Re: WTF??

        Does it give you a choice of WHAT it scrapes, or just give you a yes/no to access your music and oh yeah grabs all that other stuff just because? I'm not sure phones have the same protections about what can be grabbed once you 'trust' a device it is connected to. Looks like they need protections for individual items similar to how apps have to be separately granted permissions to touch contacts, texts, photos, etc.

        While you could perhaps understand grabbing contacts if it has some voice integration to tell your phone to call Joe or whatever, grabbing all your texts and location data should not be allowed. By either the phone or the law - because you know damn well if it is grabbing and storing that, it is getting uploaded to the automaker when you bring the car in for service (or maybe sooner, if it can connect via wifi or LTE) What they do with then, who knows, but it can't be good.

        Another reason not to upgrade my car that's too old to directly interface with my phone!

  7. Archtech Silver badge

    Obviously...

    "Conspiracy theorists claim car crash that killed Vladimir Putin’s chauffeur was an ASSASSINATION attempt on the Russian president’s life".

    http://www.dailymail.co.uk/news/article-3777916/Conspiracy-theorists-claim-car-crash-killed-Vladimir-Putin-s-chauffeur-ASSASSINATION-attempt-Russian-president-s-life.html

    Because of course the Daily Mail could not imagine it having been a deliberate assassination attempt. Mr Putin's car is demolished by another car that somehow loses control, crosses the central barrier and smashes directly into it. What are the odds of that?

    If in any doubt, take this into account too - just one month before the crash in Moscow, former acting director of the CIA Mike Morell made this public statement:

    "You don't tell the world about it. You don't stand at the Pentagon and say we did this. But you make sure they know it in Moscow and Tehran. I want to go after those things that Assad sees as his personal power base. I want to scare Assad. I want to go after his presidential car. I want to bomb his offices in the middle of the night. I want to destroy his presidential aircraft. I want to destroy his presidential helicopters. I want to make him think we are coming after him".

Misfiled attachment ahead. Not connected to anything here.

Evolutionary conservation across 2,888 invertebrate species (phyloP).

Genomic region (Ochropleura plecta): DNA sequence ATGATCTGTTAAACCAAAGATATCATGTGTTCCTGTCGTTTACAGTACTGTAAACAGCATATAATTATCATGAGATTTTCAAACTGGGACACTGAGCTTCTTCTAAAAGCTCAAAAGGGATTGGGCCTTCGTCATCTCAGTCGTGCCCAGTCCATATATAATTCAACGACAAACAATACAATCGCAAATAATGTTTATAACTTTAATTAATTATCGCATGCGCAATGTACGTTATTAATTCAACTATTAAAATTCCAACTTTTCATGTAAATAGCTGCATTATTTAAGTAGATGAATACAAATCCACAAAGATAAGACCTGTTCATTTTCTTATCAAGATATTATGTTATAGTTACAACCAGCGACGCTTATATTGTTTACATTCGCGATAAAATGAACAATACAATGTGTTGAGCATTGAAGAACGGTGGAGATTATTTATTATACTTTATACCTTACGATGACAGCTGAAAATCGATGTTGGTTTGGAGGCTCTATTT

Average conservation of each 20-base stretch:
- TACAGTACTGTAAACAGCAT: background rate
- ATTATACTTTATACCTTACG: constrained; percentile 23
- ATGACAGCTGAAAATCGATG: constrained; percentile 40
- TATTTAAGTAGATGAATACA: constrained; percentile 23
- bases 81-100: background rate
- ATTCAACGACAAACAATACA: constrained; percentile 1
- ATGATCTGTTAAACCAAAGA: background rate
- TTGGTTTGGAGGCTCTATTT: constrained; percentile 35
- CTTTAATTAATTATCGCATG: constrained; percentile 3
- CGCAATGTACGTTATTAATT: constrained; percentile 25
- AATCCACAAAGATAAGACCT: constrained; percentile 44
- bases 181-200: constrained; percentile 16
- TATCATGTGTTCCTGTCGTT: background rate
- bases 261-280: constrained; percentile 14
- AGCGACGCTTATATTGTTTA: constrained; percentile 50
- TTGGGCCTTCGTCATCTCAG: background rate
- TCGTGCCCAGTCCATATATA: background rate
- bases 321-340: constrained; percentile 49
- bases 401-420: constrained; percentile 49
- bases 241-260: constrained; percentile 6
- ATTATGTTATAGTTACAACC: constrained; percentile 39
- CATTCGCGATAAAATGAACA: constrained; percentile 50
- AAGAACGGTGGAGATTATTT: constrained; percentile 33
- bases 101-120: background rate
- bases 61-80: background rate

https://www.zerohedge.com/news/2016-08-09/former-cia-acting-director-and-hillary-supporter-we-should-kill-russians-and-iranian

    1. Anonymous Coward
      Anonymous Coward

      Re: Obviously...

      I've been to Russia a number of times and the accident you referenced does not surprise me given the quality, or lack thereof, of Russian drivers. If you want a classic example, search on "Anna Shavenkova."

      1. Archtech Silver badge

        Re: Obviously...

        Yeah. Russian drivers are so terrible that they just keep crashing into the President's official car - when it's on the other side of the road.

        I've lost count of the number of times that has happened.

        1. Danny 14

          Re: Obviously...

          just watch car crash tv. cars going over barriers and careering around junctions is hardly a rare occurance in russia. The chance also increases if the car is a lada.

          1. AndrueC Silver badge
            Joke

            Re: Obviously...

            "Lada Alert"!

        2. This post has been deleted by its author

        3. Anonymous Coward
          Anonymous Coward

          Re: Obviously...

          Anna Shavenkova, daughter of a Russian official, killed one sister and maimed a second one, both of whom were walking on the sidewalk. After Shavenkova knocked the two women around like ragdolls, she got out and checked the damage to her car.

          http://www.dailymail.co.uk/news/article-1253782/Fury-Putin-ally-caught-camera-callously-ignoring-pedestrians-run-car-fatal-crash.html